If you want to insult and annoy someone, consider suing them under the Racketeering Influenced and Corrupt Organizations Act, 18 U.S.C. section 1964. That law is charmingly known as RICO, in an allusion to the big bad in the great 1931 gangster film Little Caesar, played by Edward G. Robinson at his most snarly. It’s one thing to accuse someone of fraud, but to accuse them of racketeering is a bit over the top. But there is, unfortunately, ample precedent out there supporting the abuse of RICO, extending it to ordinary business disputes. Plaintiffs dazzled by the prospects of treble damages have not been terribly shy about filing RICO claims against companies that do their best to dot all the i’s and cross all the t’s – those companies simply committed the offense of being “organizations” in a society where plaintiff lawyers know no bounds of judgment or taste. Promiscuous use of RICO is often counterproductive because, while the plaintiff lawyers are usually trolling for a settlement, good luck settling with someone who is justifiably outraged that you called them a racketeer.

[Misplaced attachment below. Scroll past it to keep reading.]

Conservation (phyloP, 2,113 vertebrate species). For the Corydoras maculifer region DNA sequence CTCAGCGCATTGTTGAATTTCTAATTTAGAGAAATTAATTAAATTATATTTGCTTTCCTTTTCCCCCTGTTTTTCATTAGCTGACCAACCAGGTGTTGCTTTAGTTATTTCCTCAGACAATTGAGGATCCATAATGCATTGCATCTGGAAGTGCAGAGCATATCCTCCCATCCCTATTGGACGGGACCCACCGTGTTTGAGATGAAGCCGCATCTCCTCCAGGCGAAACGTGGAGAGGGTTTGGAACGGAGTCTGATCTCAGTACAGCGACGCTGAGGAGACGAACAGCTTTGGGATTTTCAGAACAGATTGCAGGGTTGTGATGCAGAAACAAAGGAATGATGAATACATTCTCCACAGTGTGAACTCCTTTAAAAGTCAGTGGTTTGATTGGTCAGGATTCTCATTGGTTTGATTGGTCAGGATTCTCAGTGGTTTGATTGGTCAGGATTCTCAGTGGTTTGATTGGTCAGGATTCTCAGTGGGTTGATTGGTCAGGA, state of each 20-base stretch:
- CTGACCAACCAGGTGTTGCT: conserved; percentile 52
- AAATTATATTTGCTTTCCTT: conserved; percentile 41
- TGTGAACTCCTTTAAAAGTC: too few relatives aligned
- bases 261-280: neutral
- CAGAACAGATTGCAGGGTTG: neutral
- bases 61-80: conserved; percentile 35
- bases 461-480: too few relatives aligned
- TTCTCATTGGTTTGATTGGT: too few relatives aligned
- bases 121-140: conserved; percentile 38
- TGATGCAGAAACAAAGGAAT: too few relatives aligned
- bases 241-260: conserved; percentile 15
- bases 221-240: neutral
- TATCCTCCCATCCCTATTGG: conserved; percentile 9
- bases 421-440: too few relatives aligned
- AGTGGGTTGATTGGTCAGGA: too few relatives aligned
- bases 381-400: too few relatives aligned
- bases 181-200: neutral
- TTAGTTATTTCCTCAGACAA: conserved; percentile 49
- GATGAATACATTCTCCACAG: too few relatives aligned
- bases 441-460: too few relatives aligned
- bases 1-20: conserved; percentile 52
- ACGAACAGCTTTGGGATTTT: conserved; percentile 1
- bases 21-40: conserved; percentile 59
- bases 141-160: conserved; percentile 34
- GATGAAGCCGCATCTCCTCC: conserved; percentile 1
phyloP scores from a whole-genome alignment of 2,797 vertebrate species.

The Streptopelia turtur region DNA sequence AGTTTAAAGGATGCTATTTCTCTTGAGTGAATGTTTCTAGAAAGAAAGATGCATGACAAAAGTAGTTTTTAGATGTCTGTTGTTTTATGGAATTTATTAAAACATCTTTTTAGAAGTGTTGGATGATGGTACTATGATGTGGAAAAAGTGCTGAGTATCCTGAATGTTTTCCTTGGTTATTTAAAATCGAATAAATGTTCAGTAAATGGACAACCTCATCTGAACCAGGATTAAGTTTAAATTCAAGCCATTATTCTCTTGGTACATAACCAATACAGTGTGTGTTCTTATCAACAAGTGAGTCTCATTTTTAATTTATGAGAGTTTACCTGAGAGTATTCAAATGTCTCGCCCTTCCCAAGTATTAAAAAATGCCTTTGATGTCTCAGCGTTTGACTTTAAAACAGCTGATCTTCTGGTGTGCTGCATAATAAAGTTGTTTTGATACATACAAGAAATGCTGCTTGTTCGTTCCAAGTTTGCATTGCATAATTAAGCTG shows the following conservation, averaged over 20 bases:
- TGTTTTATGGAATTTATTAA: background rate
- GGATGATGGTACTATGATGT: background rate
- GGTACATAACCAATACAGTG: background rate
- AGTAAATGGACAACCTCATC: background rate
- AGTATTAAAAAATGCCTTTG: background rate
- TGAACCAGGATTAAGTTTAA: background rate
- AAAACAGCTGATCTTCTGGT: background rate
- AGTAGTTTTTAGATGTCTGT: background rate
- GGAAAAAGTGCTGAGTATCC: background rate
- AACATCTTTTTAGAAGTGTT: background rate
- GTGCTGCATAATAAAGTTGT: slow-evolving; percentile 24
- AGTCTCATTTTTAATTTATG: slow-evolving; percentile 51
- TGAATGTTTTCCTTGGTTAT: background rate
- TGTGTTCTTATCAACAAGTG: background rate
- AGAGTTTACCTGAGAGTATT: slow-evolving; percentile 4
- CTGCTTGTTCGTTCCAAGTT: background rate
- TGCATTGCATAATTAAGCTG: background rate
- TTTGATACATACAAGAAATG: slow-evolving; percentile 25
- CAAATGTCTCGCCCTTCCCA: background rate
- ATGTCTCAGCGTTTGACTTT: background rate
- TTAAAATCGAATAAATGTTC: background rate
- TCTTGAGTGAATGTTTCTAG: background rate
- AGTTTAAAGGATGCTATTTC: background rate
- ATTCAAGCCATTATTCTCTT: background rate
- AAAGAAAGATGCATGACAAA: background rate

RICO is yet another instance of the American system of jurisprudence taking a wild wrong turn, so it’s nice to see a court rein it in. It’s especially nice to see that the judge who did the reining in was once one of our favorite law professors in a far away place (okay – Chicago isn’t that far away) long ago. Last week the Seventh Circuit issued its opinion in Sidney Hillman Health Center v. Abbott Laboratories, 2017 WL 4544834 (7th Cir. Oct. 12, 2017), a Third Party Payor (TPP) action coming out of the Depakote MDL in N.D. Illinois. The action by the TPPs was, as is typical, completely parasitic, opportunistically seizing upon the existence or conclusion of other litigation. The TPPs filed their RICO action after a 2012 guilty plea and settlement of a False Claim Act lawsuit. Judge Easterbrook wrote the Seventh Circuit’s opinion. It is pithy and compelling and might very well make it onto our top ten list at the end of the year.